Losing the Reliance on Reins


Riding Level II: Single-handed Transitions and Turns

As you progress through your riding for mounted combat you will eventually want to be able to guide your horse without reins.  In the interim, you will do most of your fighting with one hand on the reins.  At level two we check on your ability to guide your horse with overhand reining:

7. Single hand (overhand) reining at walk & trot with transitions and direction change

Review single-handed reining  in the post Freeing the Sword Hand.  Those of you who have tried this will have noticed that overhand reining requires much more guidance from the seat and legs.  Learning to steer from the seat at this level in your training, while more difficult, is not a bad thing.  It’s something advanced riders use all the time.  Although the techniques require lots of practice to perfect, the principles involved are simple.

Horses move away from leg pressure

If you want your horse to move to left, use pressure at the girth with your right leg.  To move just the hindquarters, slide the leg back slightly.

Horses can tell where you’re looking

Your head weighs as much as a bowling ball, and your horse can feel it turn.  Don’t believe me?  Try this experiment:  sit on a firm chair with your knees higher than your seat bones (use a footstool to get the knees up).  Sit straight and feel the weight distributed evenly between your seat bones.  Now turn your head from one side to the other.  Although it is very subtle, you should be able to feel a natural shift in weight.  As you look left, the seatbone on the right takes slightly more weight.  Now add shoulders, and you will feel a dramatic shift in pressure.  This is why the first element of any change of direction is the rider’s focus: where you look, your horse will follow.

Horses like to feel balanced

If you shift your weight so it is more in one stirrup your horse will try to move sideways to compensate, just like a waiter carrying an imbalanced tray will move his hand under the centre of gravity to balance it.  If your horse tends to cut in on turns, put more weight in the outside stirrup as you circle.  If you want your horse to cut close to bending poles, shift your weight towards each pole.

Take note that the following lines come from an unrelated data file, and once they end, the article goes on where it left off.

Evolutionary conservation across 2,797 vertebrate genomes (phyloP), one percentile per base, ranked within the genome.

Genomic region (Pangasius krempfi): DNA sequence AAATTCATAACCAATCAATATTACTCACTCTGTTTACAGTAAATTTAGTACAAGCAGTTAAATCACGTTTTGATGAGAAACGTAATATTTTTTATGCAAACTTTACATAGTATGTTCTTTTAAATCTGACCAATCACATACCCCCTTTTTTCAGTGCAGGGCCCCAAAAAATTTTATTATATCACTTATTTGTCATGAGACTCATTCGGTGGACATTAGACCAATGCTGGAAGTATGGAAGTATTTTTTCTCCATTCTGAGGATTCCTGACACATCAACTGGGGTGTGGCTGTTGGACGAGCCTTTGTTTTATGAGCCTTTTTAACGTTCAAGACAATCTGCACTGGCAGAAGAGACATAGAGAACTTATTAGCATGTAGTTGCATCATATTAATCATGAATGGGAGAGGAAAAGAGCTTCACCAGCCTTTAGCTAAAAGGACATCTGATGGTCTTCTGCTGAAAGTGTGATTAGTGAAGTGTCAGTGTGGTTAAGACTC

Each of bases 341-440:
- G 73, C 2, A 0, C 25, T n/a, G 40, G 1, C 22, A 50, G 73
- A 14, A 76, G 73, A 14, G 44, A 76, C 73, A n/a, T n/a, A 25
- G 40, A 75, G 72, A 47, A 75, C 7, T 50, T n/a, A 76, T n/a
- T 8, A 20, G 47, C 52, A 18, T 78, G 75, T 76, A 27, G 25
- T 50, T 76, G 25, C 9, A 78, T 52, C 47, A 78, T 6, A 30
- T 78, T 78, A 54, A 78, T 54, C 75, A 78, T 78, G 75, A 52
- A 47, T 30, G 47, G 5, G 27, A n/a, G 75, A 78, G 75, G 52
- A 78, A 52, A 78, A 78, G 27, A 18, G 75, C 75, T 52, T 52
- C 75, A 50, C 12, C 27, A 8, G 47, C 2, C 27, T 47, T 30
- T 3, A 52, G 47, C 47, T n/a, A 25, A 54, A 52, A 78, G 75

Your seat affects paceno hands

To encourage forward movement, allow your seat to move freely with the horse.  To slow your horse, ‘block’ forward movement by stilling your seat using your upper thighs and abdominals.  A well-trained horse should slow, and a very well-trained one will halt, just from the commands of the seat.

Every once in a while take time to put your horse ‘on the buckle’ — ie, hold the reins only at the buckle so they are very loose — and practise turns without using the reins.  Start at the walk, and when you have some success with that you can knot your reins and try dropping them at faster paces.  After that, steering with a single-hand on the reins will be a piece of cake.

 

September at the Stables

There’s a ton of stuff happening this month, and September is often the nicest time to be out at the barn, so make a commitment to come on out and take part in it all!

Shedrow II

Our work parties to commence the west shedrow will be on Friday, Saturday & over the long weekend.

Friday August 30th: post-pulling and surveying, from about 3-6pm

Saturday August 31st: drilling holes & pouring cement from 9am  till all 18 footings are poured.  We’ll need a few muscly people to switch off on the augur, and a team of people to mix and pour cement.

Monday September 2nd: this is the big day.  We need ladders, carpentry tools, and lots of people to put up the posts and beams! 9am – 5pm.

Come for however many hours you can make. Refreshments provided, plus all you can pick blackberries.  All help gratefully received!

Cavaliere Program

Mounted Games Practices: Fridays, 5-7pm, from now until Carosella.  Get your game on!

Intro to Mounted Combat: Sunday 8 September, 10am – 12:30pm

Mounted Combat Workshop: Sunday 8 September, 1 – 4pm

Cavaliere Classes: Saturdays 13 & 22nd September, 4- 7:30pm.  Last Saturday classes for the year, and las chance to get your riding up to par before Carosella.  Assessments on 22 September.

Carosella 2013: Three full days of Mounted Combat, Mounted Archery, longsword, spear, riding, and games, culminating in our annual Knightly Games tournament.  There is something here for everyone — don’t miss out!

 

 

Jennifer Landels Jennifer Landels heads up Academie Duello's Cavaliere Program. She has been swordfighting since 2008, and riding since before she could walk. She started the program as an excuse to combine those passions.
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